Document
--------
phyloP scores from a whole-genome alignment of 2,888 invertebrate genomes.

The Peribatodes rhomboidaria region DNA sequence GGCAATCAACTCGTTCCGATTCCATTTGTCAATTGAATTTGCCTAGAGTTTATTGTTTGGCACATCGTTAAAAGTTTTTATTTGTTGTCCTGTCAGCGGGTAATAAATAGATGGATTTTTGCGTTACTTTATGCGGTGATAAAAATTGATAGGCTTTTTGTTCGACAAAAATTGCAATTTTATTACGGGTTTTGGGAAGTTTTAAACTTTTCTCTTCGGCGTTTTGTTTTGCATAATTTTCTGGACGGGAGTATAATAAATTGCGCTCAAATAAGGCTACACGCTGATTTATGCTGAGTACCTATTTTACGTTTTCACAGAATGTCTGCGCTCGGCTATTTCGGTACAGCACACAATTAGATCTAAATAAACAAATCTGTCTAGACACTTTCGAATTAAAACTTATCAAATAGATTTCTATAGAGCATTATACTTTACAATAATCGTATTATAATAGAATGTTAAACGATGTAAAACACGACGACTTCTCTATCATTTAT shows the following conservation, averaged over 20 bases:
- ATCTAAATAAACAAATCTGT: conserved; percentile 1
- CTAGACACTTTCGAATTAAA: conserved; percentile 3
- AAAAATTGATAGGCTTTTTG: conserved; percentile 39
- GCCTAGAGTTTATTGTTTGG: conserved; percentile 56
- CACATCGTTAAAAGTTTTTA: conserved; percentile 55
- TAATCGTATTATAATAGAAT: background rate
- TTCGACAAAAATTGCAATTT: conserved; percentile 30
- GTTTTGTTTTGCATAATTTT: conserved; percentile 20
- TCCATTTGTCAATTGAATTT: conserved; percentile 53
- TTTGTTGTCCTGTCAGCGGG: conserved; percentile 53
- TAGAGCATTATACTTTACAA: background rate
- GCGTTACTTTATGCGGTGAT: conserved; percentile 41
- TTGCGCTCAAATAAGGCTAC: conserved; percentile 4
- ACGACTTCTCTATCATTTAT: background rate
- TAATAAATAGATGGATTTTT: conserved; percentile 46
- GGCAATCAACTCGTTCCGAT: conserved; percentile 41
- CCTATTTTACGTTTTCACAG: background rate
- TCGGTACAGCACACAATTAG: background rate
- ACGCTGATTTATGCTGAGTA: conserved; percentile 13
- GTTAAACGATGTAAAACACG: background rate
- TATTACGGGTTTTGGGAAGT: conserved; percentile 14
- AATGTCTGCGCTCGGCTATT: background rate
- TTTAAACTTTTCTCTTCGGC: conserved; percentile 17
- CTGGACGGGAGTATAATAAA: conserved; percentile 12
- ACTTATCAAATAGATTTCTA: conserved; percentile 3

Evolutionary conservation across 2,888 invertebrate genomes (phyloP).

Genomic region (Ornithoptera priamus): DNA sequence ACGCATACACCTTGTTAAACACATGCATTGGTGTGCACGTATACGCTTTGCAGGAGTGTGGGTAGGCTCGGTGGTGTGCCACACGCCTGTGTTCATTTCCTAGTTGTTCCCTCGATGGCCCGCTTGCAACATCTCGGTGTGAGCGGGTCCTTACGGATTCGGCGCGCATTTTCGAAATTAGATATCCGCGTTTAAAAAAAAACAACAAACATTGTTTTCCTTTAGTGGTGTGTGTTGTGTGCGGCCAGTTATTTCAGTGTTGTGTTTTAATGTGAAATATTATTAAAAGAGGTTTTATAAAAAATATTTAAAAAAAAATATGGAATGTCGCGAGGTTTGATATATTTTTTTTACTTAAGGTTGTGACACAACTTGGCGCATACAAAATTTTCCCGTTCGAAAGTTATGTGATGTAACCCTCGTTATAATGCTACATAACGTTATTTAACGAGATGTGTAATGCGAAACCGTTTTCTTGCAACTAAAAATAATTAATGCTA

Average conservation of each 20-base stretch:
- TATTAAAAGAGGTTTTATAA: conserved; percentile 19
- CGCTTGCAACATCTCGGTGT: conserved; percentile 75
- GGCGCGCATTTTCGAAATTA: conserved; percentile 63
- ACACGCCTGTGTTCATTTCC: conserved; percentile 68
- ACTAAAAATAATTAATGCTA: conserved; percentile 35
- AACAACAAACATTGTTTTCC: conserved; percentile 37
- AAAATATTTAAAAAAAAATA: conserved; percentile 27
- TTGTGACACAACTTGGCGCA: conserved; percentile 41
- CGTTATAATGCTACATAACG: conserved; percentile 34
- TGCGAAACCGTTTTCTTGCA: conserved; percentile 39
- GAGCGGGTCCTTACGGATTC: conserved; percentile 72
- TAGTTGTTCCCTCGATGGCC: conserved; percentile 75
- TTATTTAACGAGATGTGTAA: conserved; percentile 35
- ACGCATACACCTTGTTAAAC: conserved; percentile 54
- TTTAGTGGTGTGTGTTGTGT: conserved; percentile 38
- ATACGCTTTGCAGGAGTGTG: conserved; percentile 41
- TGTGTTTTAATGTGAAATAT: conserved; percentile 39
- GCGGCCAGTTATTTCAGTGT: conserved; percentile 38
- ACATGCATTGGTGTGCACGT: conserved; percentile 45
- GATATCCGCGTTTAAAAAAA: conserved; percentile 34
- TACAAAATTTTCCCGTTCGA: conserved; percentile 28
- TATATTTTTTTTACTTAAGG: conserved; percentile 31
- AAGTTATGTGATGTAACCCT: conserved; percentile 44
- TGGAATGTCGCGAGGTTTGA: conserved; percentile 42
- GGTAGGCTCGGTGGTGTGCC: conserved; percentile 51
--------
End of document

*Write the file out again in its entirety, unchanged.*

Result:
phyloP scores from a whole-genome alignment of 2,888 invertebrate genomes.

The Peribatodes rhomboidaria region DNA sequence GGCAATCAACTCGTTCCGATTCCATTTGTCAATTGAATTTGCCTAGAGTTTATTGTTTGGCACATCGTTAAAAGTTTTTATTTGTTGTCCTGTCAGCGGGTAATAAATAGATGGATTTTTGCGTTACTTTATGCGGTGATAAAAATTGATAGGCTTTTTGTTCGACAAAAATTGCAATTTTATTACGGGTTTTGGGAAGTTTTAAACTTTTCTCTTCGGCGTTTTGTTTTGCATAATTTTCTGGACGGGAGTATAATAAATTGCGCTCAAATAAGGCTACACGCTGATTTATGCTGAGTACCTATTTTACGTTTTCACAGAATGTCTGCGCTCGGCTATTTCGGTACAGCACACAATTAGATCTAAATAAACAAATCTGTCTAGACACTTTCGAATTAAAACTTATCAAATAGATTTCTATAGAGCATTATACTTTACAATAATCGTATTATAATAGAATGTTAAACGATGTAAAACACGACGACTTCTCTATCATTTAT shows the following conservation, averaged over 20 bases:
- ATCTAAATAAACAAATCTGT: conserved; percentile 1
- CTAGACACTTTCGAATTAAA: conserved; percentile 3
- AAAAATTGATAGGCTTTTTG: conserved; percentile 39
- GCCTAGAGTTTATTGTTTGG: conserved; percentile 56
- CACATCGTTAAAAGTTTTTA: conserved; percentile 55
- TAATCGTATTATAATAGAAT: background rate
- TTCGACAAAAATTGCAATTT: conserved; percentile 30
- GTTTTGTTTTGCATAATTTT: conserved; percentile 20
- TCCATTTGTCAATTGAATTT: conserved; percentile 53
- TTTGTTGTCCTGTCAGCGGG: conserved; percentile 53
- TAGAGCATTATACTTTACAA: background rate
- GCGTTACTTTATGCGGTGAT: conserved; percentile 41
- TTGCGCTCAAATAAGGCTAC: conserved; percentile 4
- ACGACTTCTCTATCATTTAT: background rate
- TAATAAATAGATGGATTTTT: conserved; percentile 46
- GGCAATCAACTCGTTCCGAT: conserved; percentile 41
- CCTATTTTACGTTTTCACAG: background rate
- TCGGTACAGCACACAATTAG: background rate
- ACGCTGATTTATGCTGAGTA: conserved; percentile 13
- GTTAAACGATGTAAAACACG: background rate
- TATTACGGGTTTTGGGAAGT: conserved; percentile 14
- AATGTCTGCGCTCGGCTATT: background rate
- TTTAAACTTTTCTCTTCGGC: conserved; percentile 17
- CTGGACGGGAGTATAATAAA: conserved; percentile 12
- ACTTATCAAATAGATTTCTA: conserved; percentile 3

Evolutionary conservation across 2,888 invertebrate genomes (phyloP).

Genomic region (Ornithoptera priamus): DNA sequence ACGCATACACCTTGTTAAACACATGCATTGGTGTGCACGTATACGCTTTGCAGGAGTGTGGGTAGGCTCGGTGGTGTGCCACACGCCTGTGTTCATTTCCTAGTTGTTCCCTCGATGGCCCGCTTGCAACATCTCGGTGTGAGCGGGTCCTTACGGATTCGGCGCGCATTTTCGAAATTAGATATCCGCGTTTAAAAAAAAACAACAAACATTGTTTTCCTTTAGTGGTGTGTGTTGTGTGCGGCCAGTTATTTCAGTGTTGTGTTTTAATGTGAAATATTATTAAAAGAGGTTTTATAAAAAATATTTAAAAAAAAATATGGAATGTCGCGAGGTTTGATATATTTTTTTTACTTAAGGTTGTGACACAACTTGGCGCATACAAAATTTTCCCGTTCGAAAGTTATGTGATGTAACCCTCGTTATAATGCTACATAACGTTATTTAACGAGATGTGTAATGCGAAACCGTTTTCTTGCAACTAAAAATAATTAATGCTA

Average conservation of each 20-base stretch:
- TATTAAAAGAGGTTTTATAA: conserved; percentile 19
- CGCTTGCAACATCTCGGTGT: conserved; percentile 75
- GGCGCGCATTTTCGAAATTA: conserved; percentile 63
- ACACGCCTGTGTTCATTTCC: conserved; percentile 68
- ACTAAAAATAATTAATGCTA: conserved; percentile 35
- AACAACAAACATTGTTTTCC: conserved; percentile 37
- AAAATATTTAAAAAAAAATA: conserved; percentile 27
- TTGTGACACAACTTGGCGCA: conserved; percentile 41
- CGTTATAATGCTACATAACG: conserved; percentile 34
- TGCGAAACCGTTTTCTTGCA: conserved; percentile 39
- GAGCGGGTCCTTACGGATTC: conserved; percentile 72
- TAGTTGTTCCCTCGATGGCC: conserved; percentile 75
- TTATTTAACGAGATGTGTAA: conserved; percentile 35
- ACGCATACACCTTGTTAAAC: conserved; percentile 54
- TTTAGTGGTGTGTGTTGTGT: conserved; percentile 38
- ATACGCTTTGCAGGAGTGTG: conserved; percentile 41
- TGTGTTTTAATGTGAAATAT: conserved; percentile 39
- GCGGCCAGTTATTTCAGTGT: conserved; percentile 38
- ACATGCATTGGTGTGCACGT: conserved; percentile 45
- GATATCCGCGTTTAAAAAAA: conserved; percentile 34
- TACAAAATTTTCCCGTTCGA: conserved; percentile 28
- TATATTTTTTTTACTTAAGG: conserved; percentile 31
- AAGTTATGTGATGTAACCCT: conserved; percentile 44
- TGGAATGTCGCGAGGTTTGA: conserved; percentile 42
- GGTAGGCTCGGTGGTGTGCC: conserved; percentile 51